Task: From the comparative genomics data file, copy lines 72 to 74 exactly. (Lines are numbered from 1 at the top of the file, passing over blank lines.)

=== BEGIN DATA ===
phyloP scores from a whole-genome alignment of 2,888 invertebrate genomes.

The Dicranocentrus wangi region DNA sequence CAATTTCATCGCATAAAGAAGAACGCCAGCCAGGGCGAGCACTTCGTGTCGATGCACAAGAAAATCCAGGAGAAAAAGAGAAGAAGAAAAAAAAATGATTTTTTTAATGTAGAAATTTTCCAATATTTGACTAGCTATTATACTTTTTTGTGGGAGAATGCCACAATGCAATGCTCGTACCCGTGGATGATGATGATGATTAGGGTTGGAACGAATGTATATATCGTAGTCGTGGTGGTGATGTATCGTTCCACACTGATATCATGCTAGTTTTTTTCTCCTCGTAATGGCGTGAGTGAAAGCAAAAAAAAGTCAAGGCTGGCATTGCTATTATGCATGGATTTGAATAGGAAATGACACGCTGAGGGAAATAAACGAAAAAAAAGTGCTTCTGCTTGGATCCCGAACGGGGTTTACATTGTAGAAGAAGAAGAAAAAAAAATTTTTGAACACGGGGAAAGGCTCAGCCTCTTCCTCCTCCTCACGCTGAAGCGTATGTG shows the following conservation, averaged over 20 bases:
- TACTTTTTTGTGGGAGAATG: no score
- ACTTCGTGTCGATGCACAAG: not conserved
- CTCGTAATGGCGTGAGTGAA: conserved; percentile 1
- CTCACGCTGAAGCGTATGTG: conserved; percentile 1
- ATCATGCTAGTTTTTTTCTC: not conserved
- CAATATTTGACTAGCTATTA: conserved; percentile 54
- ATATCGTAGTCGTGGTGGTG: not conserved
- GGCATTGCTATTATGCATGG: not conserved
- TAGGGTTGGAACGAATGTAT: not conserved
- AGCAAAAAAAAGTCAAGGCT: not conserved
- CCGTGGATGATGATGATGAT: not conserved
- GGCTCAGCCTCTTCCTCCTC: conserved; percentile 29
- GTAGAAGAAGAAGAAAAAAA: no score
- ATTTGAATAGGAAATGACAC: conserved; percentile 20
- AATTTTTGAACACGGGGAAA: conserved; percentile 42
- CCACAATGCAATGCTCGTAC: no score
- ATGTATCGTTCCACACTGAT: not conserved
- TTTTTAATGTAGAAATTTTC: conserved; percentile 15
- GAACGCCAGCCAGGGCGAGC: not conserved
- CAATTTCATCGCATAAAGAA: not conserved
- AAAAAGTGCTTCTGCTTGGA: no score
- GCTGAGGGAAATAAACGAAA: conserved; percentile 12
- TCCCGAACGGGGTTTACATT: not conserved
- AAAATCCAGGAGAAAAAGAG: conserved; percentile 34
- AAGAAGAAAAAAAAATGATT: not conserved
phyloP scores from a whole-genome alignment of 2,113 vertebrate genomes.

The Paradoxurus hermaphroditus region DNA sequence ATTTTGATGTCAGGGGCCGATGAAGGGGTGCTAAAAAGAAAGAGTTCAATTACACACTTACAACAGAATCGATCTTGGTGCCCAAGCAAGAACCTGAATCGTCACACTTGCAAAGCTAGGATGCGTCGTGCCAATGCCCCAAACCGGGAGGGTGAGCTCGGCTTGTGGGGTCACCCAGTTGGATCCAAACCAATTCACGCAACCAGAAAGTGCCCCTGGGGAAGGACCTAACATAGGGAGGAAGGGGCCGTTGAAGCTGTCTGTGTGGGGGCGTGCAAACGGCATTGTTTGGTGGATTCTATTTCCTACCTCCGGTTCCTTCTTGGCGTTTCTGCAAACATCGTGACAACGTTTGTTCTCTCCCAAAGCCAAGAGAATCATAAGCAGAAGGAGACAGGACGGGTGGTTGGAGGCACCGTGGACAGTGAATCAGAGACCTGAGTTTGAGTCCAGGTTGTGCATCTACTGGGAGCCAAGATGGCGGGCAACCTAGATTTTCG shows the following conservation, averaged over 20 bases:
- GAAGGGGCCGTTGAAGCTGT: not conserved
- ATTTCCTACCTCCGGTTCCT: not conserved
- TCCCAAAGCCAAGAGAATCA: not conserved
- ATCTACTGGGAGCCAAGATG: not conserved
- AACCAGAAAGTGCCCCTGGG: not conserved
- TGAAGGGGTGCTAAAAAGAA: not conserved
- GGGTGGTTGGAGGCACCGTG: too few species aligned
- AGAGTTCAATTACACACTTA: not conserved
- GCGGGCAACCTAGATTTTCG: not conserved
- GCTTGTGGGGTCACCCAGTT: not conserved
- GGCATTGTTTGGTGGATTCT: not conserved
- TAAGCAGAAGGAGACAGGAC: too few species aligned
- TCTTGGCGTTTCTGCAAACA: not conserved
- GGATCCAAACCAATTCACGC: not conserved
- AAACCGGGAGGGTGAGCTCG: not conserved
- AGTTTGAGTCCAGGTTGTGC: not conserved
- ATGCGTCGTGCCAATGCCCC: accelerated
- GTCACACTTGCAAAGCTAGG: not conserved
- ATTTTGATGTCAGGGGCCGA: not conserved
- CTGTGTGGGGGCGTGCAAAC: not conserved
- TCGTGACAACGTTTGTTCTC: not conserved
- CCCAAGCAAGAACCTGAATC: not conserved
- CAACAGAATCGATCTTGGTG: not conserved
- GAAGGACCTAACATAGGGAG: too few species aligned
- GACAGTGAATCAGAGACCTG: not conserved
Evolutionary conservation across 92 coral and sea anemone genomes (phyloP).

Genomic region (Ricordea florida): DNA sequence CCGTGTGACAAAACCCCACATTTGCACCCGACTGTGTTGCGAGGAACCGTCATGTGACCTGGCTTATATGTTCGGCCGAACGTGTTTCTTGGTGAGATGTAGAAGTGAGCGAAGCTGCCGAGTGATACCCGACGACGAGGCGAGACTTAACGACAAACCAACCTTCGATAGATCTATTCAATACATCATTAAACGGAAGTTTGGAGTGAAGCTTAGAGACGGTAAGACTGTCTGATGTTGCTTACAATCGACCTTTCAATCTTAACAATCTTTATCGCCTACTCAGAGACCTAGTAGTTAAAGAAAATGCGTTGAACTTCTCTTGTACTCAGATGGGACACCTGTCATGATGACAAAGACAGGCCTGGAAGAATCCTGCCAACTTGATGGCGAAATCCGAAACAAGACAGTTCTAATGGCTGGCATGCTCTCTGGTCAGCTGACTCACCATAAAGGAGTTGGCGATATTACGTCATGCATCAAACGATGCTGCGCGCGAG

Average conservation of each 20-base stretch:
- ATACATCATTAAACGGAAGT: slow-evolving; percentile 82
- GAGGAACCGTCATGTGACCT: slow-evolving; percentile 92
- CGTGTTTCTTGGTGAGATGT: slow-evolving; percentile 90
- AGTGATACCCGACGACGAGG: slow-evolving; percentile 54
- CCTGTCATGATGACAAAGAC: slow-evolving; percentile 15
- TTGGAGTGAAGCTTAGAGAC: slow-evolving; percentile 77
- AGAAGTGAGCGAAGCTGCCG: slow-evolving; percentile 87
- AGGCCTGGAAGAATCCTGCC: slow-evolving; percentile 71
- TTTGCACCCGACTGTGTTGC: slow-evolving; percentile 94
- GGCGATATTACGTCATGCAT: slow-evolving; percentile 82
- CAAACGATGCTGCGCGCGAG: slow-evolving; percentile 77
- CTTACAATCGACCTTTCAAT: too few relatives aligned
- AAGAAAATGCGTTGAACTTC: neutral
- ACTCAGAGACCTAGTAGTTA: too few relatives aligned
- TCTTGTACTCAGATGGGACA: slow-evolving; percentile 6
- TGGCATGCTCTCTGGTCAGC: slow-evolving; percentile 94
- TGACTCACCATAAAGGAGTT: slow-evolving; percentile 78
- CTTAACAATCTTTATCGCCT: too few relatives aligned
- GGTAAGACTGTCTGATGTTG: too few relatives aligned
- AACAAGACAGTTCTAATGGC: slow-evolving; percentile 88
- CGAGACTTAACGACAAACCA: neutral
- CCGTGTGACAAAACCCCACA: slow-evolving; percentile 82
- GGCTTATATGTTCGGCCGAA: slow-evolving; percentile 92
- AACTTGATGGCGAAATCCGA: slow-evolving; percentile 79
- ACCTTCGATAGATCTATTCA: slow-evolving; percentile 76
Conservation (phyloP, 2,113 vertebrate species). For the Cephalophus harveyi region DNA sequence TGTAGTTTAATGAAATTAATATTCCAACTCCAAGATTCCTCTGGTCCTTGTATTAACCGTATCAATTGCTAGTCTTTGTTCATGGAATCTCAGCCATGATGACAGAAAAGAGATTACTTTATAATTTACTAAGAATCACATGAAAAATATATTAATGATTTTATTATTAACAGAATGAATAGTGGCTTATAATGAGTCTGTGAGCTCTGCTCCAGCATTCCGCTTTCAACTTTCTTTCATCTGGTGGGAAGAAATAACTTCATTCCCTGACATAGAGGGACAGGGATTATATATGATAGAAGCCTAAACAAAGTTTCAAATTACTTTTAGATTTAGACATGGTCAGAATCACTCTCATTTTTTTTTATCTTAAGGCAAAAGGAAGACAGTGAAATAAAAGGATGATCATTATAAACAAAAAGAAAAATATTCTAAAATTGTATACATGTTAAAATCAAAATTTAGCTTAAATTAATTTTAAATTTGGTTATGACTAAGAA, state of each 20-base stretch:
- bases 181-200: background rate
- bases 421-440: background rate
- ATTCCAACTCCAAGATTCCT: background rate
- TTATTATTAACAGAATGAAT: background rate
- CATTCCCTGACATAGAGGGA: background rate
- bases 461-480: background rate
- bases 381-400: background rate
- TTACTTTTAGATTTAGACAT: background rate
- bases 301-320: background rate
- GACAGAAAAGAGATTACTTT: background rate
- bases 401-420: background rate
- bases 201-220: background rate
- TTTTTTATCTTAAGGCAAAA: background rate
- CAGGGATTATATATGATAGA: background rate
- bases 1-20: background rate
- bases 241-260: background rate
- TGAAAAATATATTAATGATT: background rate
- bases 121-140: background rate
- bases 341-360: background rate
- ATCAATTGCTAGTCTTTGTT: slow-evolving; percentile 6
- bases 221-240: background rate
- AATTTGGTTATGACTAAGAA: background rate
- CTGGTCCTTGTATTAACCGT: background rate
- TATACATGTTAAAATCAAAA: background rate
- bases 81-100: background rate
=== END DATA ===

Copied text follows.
- TCTTGTACTCAGATGGGACA: slow-evolving; percentile 6
- TGGCATGCTCTCTGGTCAGC: slow-evolving; percentile 94
- TGACTCACCATAAAGGAGTT: slow-evolving; percentile 78